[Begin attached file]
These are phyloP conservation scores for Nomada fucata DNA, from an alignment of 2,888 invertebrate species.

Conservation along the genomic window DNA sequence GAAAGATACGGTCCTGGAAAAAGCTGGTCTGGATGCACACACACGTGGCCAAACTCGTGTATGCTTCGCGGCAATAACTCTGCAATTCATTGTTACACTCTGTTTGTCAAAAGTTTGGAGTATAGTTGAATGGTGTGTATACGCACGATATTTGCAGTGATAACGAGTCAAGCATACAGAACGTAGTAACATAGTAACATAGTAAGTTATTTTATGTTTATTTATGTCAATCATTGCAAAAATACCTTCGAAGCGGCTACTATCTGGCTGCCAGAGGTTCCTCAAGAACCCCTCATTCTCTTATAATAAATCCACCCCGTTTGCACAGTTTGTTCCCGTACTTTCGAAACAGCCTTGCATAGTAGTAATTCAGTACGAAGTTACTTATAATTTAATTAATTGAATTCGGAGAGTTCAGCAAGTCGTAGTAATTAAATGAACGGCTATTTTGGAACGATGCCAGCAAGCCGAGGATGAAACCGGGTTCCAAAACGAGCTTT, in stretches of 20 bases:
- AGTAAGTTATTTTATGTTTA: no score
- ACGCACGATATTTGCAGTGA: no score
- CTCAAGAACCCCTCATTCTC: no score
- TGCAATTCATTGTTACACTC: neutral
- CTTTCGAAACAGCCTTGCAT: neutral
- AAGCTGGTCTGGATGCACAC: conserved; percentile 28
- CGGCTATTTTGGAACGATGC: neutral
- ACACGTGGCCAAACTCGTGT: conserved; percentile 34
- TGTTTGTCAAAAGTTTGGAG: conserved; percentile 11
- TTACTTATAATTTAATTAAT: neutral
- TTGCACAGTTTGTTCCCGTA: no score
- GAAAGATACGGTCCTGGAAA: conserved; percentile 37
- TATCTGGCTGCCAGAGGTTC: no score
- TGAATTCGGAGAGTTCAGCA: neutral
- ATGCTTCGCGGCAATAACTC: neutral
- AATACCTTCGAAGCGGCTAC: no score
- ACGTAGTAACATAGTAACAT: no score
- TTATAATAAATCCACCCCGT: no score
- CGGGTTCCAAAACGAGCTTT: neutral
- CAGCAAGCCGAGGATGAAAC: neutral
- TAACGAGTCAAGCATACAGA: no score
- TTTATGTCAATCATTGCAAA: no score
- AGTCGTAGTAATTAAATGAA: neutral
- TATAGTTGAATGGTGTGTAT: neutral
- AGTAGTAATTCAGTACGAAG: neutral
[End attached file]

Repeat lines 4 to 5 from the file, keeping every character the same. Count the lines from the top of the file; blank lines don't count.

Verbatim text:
- ACGCACGATATTTGCAGTGA: no score
- CTCAAGAACCCCTCATTCTC: no score